activity dependencies. Define dependencies, and dependency type, between activities of
the same level (e.g., step to step, task to task).
Review the customised WBS with the Process Manager and discuss the rationale for
steps and tasks waived for the next stage.
Using estimating guidelines and metrics produce initial estimates for each step and task
within the next stage. Tune these base estimates to reflect the actual circumstances
impacting the project (level of expertise, skill type). Compare the aggregation of this
bottom up estimates, to the previous estimates for this stage.
Using the estimates for the next stage, allocate specific resources (human). The
allocation may be to activities and/or to roles and responsibilities within activities. Notify
the IS Projects Office of any additional resources that will be required. This office has
responsibility for providing resources to the project manager via Project Office Console.
Formally log all assumptions and issues identified.
Update Project Engineer, POC and Project Planner.

Task PM.PCTL.02.040: Revise and Review Project Plan


1. Review the Project Plan applying the Walkthrough Review Technique.
2. Review the overall Project Budget, and make changes based on the latest Project
Schedule.
3. Review Risk Analysis and revise Risk Management Plan as necessary.
4. Update the Business Case to reflect any changes in costs, benefits and risks for the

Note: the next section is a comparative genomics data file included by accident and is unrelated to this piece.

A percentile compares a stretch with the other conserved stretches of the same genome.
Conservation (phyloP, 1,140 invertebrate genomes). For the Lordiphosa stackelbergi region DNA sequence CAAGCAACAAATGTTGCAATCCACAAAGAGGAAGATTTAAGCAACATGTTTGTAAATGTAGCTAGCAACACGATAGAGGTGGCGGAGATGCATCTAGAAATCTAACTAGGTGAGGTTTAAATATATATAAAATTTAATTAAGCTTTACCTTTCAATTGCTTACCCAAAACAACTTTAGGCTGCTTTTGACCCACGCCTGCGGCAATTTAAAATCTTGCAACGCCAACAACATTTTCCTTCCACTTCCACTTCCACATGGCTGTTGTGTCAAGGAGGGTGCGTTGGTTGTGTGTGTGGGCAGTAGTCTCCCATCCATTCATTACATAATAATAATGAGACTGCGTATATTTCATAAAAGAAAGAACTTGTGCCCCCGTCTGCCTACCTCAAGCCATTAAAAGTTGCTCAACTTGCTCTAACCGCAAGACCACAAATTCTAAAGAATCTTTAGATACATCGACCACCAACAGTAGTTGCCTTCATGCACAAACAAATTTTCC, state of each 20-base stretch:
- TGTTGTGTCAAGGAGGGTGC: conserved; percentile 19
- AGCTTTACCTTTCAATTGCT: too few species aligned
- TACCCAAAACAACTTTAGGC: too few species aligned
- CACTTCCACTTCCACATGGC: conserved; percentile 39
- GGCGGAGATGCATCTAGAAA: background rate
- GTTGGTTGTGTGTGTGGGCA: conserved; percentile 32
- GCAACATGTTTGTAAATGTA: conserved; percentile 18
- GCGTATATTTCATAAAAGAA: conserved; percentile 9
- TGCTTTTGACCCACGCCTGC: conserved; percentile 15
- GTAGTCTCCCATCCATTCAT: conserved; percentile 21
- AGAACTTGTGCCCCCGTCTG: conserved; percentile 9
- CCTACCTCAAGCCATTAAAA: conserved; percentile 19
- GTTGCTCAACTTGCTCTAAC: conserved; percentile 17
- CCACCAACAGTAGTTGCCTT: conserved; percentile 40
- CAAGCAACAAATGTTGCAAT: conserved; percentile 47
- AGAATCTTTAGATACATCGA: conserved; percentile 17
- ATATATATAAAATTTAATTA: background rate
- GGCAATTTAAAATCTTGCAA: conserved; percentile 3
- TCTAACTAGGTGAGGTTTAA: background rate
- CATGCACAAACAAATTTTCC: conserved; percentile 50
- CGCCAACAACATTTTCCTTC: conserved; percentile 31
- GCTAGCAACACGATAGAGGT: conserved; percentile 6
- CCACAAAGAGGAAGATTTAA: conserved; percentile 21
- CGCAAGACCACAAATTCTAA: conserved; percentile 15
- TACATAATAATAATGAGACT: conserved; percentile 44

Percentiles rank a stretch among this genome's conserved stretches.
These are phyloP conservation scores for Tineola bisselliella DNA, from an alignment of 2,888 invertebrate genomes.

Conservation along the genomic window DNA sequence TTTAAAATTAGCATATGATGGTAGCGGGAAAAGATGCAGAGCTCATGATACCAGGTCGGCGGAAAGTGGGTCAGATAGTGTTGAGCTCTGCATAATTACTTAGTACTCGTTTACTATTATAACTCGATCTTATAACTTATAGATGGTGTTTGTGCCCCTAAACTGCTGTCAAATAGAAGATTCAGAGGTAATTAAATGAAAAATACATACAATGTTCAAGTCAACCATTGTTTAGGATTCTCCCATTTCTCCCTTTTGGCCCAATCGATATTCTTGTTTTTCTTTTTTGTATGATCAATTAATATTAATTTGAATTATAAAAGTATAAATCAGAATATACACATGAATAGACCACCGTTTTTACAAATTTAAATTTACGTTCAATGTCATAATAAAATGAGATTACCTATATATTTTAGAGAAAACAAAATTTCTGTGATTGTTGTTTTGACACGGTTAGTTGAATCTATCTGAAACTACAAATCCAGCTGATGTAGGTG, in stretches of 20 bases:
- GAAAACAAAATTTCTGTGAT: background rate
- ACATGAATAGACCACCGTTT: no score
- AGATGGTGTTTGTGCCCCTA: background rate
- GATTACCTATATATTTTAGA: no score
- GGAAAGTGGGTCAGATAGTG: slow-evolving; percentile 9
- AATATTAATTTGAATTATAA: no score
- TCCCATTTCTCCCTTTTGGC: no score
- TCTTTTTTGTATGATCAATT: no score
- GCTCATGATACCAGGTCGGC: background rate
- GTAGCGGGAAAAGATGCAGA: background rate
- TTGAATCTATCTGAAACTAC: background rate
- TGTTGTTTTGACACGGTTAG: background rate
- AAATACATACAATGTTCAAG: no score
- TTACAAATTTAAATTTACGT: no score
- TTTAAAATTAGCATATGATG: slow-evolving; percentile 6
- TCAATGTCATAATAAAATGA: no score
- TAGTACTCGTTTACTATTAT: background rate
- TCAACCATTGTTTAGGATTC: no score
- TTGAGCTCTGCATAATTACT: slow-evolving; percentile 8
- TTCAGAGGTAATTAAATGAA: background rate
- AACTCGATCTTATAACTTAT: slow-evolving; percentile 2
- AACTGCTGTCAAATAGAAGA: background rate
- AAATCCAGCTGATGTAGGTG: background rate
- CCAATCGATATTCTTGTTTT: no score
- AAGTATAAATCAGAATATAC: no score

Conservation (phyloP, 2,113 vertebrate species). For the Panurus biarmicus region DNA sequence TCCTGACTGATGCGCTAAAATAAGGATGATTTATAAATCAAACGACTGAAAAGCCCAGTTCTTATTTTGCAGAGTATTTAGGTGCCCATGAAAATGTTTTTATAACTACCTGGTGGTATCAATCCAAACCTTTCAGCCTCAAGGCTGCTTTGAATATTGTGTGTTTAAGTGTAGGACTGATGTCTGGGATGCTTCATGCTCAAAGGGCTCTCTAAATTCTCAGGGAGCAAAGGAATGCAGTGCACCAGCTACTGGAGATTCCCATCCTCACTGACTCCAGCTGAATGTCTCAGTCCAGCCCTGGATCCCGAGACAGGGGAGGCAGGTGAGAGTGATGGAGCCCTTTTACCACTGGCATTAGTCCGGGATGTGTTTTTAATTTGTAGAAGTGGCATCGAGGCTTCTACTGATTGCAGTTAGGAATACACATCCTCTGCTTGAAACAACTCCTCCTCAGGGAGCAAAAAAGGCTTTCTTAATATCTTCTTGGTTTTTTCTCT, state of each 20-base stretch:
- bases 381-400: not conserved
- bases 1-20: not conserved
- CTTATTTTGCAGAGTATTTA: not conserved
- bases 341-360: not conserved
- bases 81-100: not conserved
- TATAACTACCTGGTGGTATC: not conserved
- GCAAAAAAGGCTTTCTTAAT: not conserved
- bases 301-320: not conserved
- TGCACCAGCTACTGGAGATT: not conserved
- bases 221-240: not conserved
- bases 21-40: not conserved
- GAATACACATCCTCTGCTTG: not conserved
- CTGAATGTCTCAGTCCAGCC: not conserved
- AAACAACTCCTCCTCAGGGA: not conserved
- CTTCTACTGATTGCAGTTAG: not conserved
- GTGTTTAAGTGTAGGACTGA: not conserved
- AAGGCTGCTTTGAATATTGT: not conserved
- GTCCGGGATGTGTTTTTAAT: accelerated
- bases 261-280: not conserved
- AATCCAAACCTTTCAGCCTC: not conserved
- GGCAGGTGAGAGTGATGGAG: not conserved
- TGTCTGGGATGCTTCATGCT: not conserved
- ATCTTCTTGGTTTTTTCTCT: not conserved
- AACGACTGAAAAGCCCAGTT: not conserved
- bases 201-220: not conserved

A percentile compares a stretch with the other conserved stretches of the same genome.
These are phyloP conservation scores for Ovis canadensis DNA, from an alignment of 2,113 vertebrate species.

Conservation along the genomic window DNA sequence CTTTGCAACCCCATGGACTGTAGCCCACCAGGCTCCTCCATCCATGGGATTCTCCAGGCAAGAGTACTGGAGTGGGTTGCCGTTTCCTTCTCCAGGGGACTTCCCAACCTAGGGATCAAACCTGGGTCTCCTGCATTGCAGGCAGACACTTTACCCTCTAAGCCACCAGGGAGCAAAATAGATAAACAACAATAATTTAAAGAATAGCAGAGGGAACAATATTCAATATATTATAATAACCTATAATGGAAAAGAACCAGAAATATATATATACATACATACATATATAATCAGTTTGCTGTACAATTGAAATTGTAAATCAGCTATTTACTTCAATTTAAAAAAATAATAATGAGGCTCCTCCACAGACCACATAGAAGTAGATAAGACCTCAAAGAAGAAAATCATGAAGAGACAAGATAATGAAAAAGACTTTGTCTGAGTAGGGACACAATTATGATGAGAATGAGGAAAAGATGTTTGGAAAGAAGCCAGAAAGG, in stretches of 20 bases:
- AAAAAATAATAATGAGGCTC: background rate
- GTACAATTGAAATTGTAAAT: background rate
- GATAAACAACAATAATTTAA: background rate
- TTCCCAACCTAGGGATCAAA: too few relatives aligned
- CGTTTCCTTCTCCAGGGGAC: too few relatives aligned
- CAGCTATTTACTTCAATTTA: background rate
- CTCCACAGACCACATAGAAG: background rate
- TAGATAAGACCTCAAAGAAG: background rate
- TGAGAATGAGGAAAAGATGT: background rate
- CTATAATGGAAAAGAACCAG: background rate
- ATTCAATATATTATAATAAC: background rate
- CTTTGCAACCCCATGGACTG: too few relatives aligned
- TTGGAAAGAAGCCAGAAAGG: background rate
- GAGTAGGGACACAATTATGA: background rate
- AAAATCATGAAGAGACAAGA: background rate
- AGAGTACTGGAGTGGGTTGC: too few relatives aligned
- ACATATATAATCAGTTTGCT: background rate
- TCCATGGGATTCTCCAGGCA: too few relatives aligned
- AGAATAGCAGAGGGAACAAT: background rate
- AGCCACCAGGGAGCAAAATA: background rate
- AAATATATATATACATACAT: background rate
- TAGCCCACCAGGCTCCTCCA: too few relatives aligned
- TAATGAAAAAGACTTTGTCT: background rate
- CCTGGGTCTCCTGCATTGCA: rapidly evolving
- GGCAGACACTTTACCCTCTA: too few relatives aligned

project.

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5. Review the resource requirements and update the Project Organisation accordingly.
6. Review the latest statement of the project scope and ensure it still accurately reflects the
current status and plans for the project.
7. Obtain input and commitment from all groups (e.g., testing, quality assurance,
development, etc.) that must support or implement the plan.
8. Provide input to the IS Projects Office to ensure the Projects Portfolio database is current.
9. Update the Project Plan where necessary.
Task PM.PCTL.02.050: Prepare Stage End Assessment
1.
2.
3.
4.

Determine the recommendations to be made to the Project Board


Gather the information the Project Board needs to make decisions
Prepare any necessary briefing material
Create a Stage Report (See Appendix 25: Stage Report) covering
a. the activities performed in the stage
b. the products created or updated in the stage
c. the schedule for the next stage
d. the overall plan for the project
5. The report should be a compilation of the various products developed in the stage with
covering narratives
6. Arrange and schedule the meeting
7. Distribute advance materials, including agenda and Stage Report. The Agenda should
contain:
a. Progress report
b. Actual vs. Estimates: resource, exceptions
c. Quality report (error rate, changes in control procedures)
d. Change report (change requests, actions, rework)
e. Issues (resolved, outstanding)
f. Review of project scope, business case, project plans, project control procedures,